Colonial Communications Hub Linked Myanmar with Outside World
By Wei Yan Aung 19 May 2020
Yangon — One of the places that connected Myanmar (then Burma) to the rest of the world during the colonial period was the Central Telegraph Office in Yangon (then Rangoon). Telegraph was first used in colonized Lower Myanmar in 1854. King Mindon, the ruler of then sovereign Upper Myanmar, also introduced telegraph and could send messages to India. After the entire country fell under colonial rule, a telegraph office controlled communications.
The first telegraph office was opened on Strand Road and the construction of the current building at the corner of Maha Bandula Street and Pansodan Street began in 1913.
Its architect was John Begg, a consulting architect to the government of India, who also designed Customs House on Strand Road and the Printing and Publishing Enterprise opposite the Secretariat. The Central Telegraph Office was Begg’s third and last architectural work in the city. The contractors were Clark and Greig.
The building was designed as a four-story, steel-framed building with brick walls between stanchions placed at six-meter intervals. During early excavation work, the contractor discovered that part of the plot was severely waterlogged and innovative solutions were found to the problem, according to 30 Heritage Buildings of Yangon, published by the Association of Myanmar Architects in 2013.
Piles 23cm in diameter were sunk in the swampy ground and filled with sand. The sand was stirred for days until it became firm and dry. The entire site was then leveled with more sand and covered with 6cm of fine cement.
Construction took around five years and was completed in 1917.
Y.E. Modan Bros gun house was opposite, T.E. Jumal Silk and Carpet Store was diagonally opposite and the High Court next door, with Rowe and Co. department store, City Hall, Sule Pagoda and Queen’s Park (now Maha Bandula Park) within walking distance.
The red building played a key information role in the colonial government. Apart from grandeur, its facade offers numerous recessed windows, providing daylight and ventilation.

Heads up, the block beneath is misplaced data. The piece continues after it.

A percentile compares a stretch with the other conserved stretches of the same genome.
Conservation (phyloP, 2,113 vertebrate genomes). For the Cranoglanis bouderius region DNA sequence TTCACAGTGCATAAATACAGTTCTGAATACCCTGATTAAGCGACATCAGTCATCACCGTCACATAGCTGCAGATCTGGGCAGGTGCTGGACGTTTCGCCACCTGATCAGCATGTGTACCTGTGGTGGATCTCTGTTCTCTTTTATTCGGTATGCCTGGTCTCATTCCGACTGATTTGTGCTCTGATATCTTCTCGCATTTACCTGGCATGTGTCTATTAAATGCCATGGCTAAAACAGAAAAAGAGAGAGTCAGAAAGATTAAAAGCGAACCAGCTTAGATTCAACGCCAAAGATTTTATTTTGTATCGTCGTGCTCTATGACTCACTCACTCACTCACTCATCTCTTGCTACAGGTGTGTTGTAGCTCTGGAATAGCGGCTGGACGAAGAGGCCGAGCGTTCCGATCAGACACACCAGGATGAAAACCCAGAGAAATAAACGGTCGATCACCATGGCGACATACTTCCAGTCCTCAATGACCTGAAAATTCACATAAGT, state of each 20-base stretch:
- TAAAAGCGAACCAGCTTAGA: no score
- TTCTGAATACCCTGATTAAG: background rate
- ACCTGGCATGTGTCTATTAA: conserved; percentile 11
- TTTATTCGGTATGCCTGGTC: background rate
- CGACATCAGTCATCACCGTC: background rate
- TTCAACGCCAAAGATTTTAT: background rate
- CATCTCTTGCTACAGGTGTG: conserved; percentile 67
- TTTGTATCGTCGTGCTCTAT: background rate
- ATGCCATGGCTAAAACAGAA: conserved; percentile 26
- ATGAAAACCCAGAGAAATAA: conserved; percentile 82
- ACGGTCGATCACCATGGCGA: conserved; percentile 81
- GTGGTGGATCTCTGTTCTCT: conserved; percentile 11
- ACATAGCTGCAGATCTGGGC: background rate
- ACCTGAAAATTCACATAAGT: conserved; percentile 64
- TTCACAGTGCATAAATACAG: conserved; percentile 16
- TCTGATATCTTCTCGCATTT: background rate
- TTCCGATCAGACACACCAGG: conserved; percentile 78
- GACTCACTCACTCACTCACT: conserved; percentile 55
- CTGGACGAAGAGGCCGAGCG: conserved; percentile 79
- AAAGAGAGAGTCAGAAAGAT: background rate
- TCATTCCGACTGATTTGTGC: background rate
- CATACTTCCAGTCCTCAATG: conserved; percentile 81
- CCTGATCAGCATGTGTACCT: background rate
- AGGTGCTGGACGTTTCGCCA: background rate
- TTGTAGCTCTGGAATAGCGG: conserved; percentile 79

In 1939, the building took on an additional role of providing information and entertainment by housing the Burma State Broadcasting Service on its ground floor. During World War II, it was a key communications hub for the military and helped to spread propaganda.
After occupying the city, the Japanese ordered residents to bring radios to the Telegraph Office to be converted so that they were unable to receive Allied broadcasts from India.
Citizens who understood Japanese worked at the office during the occupation and the indigenous population played a growing role at the building after the war.
The office sent messages about General Aung San’s trip to London to sign the independence agreement with British Prime Minister Clement Attlee. It also spread details of the Panglong Conference in which Gen. Aung San and leaders from several ethnic groups agreed to form a single state after independence from the British.
In the 1950s, after independence, it was still the only building handling foreign cables, with about 96,000 outgoing and 87,000 incoming messages per year. The Telegraph Office continued to provide a link to the outside world under military rule and as recently as early this century it was still favored by city residents for its reliable domestic telephone lines and international fax services.
Despite being 103 years old, its remains solid and has adapted well in the age of IT. A huge antenna tower on the building, however, is visually incongruous.
Translated from Burmese by Thet Ko Ko
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